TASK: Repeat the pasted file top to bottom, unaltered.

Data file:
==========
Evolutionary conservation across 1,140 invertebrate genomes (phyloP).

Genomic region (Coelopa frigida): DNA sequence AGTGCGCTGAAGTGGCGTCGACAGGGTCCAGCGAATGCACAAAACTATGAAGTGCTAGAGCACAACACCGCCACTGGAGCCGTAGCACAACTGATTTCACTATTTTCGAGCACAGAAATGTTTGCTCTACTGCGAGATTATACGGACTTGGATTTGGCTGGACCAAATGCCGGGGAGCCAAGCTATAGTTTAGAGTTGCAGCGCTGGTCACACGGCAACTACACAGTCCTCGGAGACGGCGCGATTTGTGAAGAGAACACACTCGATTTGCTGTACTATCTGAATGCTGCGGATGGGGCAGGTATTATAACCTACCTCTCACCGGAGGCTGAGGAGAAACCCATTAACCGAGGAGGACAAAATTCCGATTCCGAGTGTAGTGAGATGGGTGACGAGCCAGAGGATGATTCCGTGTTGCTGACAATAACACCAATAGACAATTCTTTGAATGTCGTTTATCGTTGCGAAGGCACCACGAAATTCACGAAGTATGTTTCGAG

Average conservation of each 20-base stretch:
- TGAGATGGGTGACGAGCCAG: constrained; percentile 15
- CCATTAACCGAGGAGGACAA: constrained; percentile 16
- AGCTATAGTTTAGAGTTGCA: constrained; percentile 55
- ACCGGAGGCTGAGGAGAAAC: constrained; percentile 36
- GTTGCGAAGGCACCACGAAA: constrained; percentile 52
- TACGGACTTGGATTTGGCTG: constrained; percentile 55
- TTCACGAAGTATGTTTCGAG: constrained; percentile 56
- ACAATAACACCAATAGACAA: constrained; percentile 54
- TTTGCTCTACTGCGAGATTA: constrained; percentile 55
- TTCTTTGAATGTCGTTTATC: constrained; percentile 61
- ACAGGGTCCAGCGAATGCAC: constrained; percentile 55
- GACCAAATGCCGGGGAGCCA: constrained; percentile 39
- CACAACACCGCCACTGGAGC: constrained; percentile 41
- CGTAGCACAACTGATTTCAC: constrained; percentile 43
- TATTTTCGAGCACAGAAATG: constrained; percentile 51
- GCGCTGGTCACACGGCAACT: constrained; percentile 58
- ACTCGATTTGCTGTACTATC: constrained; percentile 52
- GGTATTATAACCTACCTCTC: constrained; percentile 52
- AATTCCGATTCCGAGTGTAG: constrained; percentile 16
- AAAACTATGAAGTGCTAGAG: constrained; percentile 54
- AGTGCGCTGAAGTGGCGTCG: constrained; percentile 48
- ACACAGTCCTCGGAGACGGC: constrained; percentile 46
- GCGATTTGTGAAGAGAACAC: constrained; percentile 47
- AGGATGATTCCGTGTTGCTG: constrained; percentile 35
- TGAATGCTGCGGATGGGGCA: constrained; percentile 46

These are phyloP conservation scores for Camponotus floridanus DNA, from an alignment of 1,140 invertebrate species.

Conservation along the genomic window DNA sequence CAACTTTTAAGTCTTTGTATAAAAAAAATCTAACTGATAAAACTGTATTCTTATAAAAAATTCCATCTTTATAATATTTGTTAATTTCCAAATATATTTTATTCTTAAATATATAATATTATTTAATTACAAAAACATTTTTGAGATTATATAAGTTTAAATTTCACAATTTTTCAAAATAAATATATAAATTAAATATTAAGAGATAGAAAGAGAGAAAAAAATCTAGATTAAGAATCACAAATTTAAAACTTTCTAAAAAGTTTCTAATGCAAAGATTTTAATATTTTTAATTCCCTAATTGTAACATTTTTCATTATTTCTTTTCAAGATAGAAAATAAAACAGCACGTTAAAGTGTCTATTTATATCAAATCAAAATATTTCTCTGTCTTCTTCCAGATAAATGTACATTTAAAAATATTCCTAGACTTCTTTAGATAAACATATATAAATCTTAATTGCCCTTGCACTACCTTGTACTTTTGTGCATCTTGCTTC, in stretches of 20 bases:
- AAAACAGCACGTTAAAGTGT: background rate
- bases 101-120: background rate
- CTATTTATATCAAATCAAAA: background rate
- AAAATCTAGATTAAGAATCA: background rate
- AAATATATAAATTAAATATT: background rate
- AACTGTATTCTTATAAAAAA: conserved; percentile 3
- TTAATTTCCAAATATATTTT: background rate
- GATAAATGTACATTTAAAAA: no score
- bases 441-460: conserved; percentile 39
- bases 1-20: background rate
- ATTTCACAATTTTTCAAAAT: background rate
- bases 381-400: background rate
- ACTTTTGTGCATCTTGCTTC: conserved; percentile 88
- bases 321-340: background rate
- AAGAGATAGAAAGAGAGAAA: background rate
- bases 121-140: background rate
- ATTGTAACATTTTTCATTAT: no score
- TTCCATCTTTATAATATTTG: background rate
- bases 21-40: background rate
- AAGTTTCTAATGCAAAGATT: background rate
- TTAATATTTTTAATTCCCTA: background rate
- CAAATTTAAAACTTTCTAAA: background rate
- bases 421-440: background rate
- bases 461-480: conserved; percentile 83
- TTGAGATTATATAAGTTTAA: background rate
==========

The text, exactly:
Evolutionary conservation across 1,140 invertebrate genomes (phyloP).

Genomic region (Coelopa frigida): DNA sequence AGTGCGCTGAAGTGGCGTCGACAGGGTCCAGCGAATGCACAAAACTATGAAGTGCTAGAGCACAACACCGCCACTGGAGCCGTAGCACAACTGATTTCACTATTTTCGAGCACAGAAATGTTTGCTCTACTGCGAGATTATACGGACTTGGATTTGGCTGGACCAAATGCCGGGGAGCCAAGCTATAGTTTAGAGTTGCAGCGCTGGTCACACGGCAACTACACAGTCCTCGGAGACGGCGCGATTTGTGAAGAGAACACACTCGATTTGCTGTACTATCTGAATGCTGCGGATGGGGCAGGTATTATAACCTACCTCTCACCGGAGGCTGAGGAGAAACCCATTAACCGAGGAGGACAAAATTCCGATTCCGAGTGTAGTGAGATGGGTGACGAGCCAGAGGATGATTCCGTGTTGCTGACAATAACACCAATAGACAATTCTTTGAATGTCGTTTATCGTTGCGAAGGCACCACGAAATTCACGAAGTATGTTTCGAG

Average conservation of each 20-base stretch:
- TGAGATGGGTGACGAGCCAG: constrained; percentile 15
- CCATTAACCGAGGAGGACAA: constrained; percentile 16
- AGCTATAGTTTAGAGTTGCA: constrained; percentile 55
- ACCGGAGGCTGAGGAGAAAC: constrained; percentile 36
- GTTGCGAAGGCACCACGAAA: constrained; percentile 52
- TACGGACTTGGATTTGGCTG: constrained; percentile 55
- TTCACGAAGTATGTTTCGAG: constrained; percentile 56
- ACAATAACACCAATAGACAA: constrained; percentile 54
- TTTGCTCTACTGCGAGATTA: constrained; percentile 55
- TTCTTTGAATGTCGTTTATC: constrained; percentile 61
- ACAGGGTCCAGCGAATGCAC: constrained; percentile 55
- GACCAAATGCCGGGGAGCCA: constrained; percentile 39
- CACAACACCGCCACTGGAGC: constrained; percentile 41
- CGTAGCACAACTGATTTCAC: constrained; percentile 43
- TATTTTCGAGCACAGAAATG: constrained; percentile 51
- GCGCTGGTCACACGGCAACT: constrained; percentile 58
- ACTCGATTTGCTGTACTATC: constrained; percentile 52
- GGTATTATAACCTACCTCTC: constrained; percentile 52
- AATTCCGATTCCGAGTGTAG: constrained; percentile 16
- AAAACTATGAAGTGCTAGAG: constrained; percentile 54
- AGTGCGCTGAAGTGGCGTCG: constrained; percentile 48
- ACACAGTCCTCGGAGACGGC: constrained; percentile 46
- GCGATTTGTGAAGAGAACAC: constrained; percentile 47
- AGGATGATTCCGTGTTGCTG: constrained; percentile 35
- TGAATGCTGCGGATGGGGCA: constrained; percentile 46

These are phyloP conservation scores for Camponotus floridanus DNA, from an alignment of 1,140 invertebrate species.

Conservation along the genomic window DNA sequence CAACTTTTAAGTCTTTGTATAAAAAAAATCTAACTGATAAAACTGTATTCTTATAAAAAATTCCATCTTTATAATATTTGTTAATTTCCAAATATATTTTATTCTTAAATATATAATATTATTTAATTACAAAAACATTTTTGAGATTATATAAGTTTAAATTTCACAATTTTTCAAAATAAATATATAAATTAAATATTAAGAGATAGAAAGAGAGAAAAAAATCTAGATTAAGAATCACAAATTTAAAACTTTCTAAAAAGTTTCTAATGCAAAGATTTTAATATTTTTAATTCCCTAATTGTAACATTTTTCATTATTTCTTTTCAAGATAGAAAATAAAACAGCACGTTAAAGTGTCTATTTATATCAAATCAAAATATTTCTCTGTCTTCTTCCAGATAAATGTACATTTAAAAATATTCCTAGACTTCTTTAGATAAACATATATAAATCTTAATTGCCCTTGCACTACCTTGTACTTTTGTGCATCTTGCTTC, in stretches of 20 bases:
- AAAACAGCACGTTAAAGTGT: background rate
- bases 101-120: background rate
- CTATTTATATCAAATCAAAA: background rate
- AAAATCTAGATTAAGAATCA: background rate
- AAATATATAAATTAAATATT: background rate
- AACTGTATTCTTATAAAAAA: conserved; percentile 3
- TTAATTTCCAAATATATTTT: background rate
- GATAAATGTACATTTAAAAA: no score
- bases 441-460: conserved; percentile 39
- bases 1-20: background rate
- ATTTCACAATTTTTCAAAAT: background rate
- bases 381-400: background rate
- ACTTTTGTGCATCTTGCTTC: conserved; percentile 88
- bases 321-340: background rate
- AAGAGATAGAAAGAGAGAAA: background rate
- bases 121-140: background rate
- ATTGTAACATTTTTCATTAT: no score
- TTCCATCTTTATAATATTTG: background rate
- bases 21-40: background rate
- AAGTTTCTAATGCAAAGATT: background rate
- TTAATATTTTTAATTCCCTA: background rate
- CAAATTTAAAACTTTCTAAA: background rate
- bases 421-440: background rate
- bases 461-480: conserved; percentile 83
- TTGAGATTATATAAGTTTAA: background rate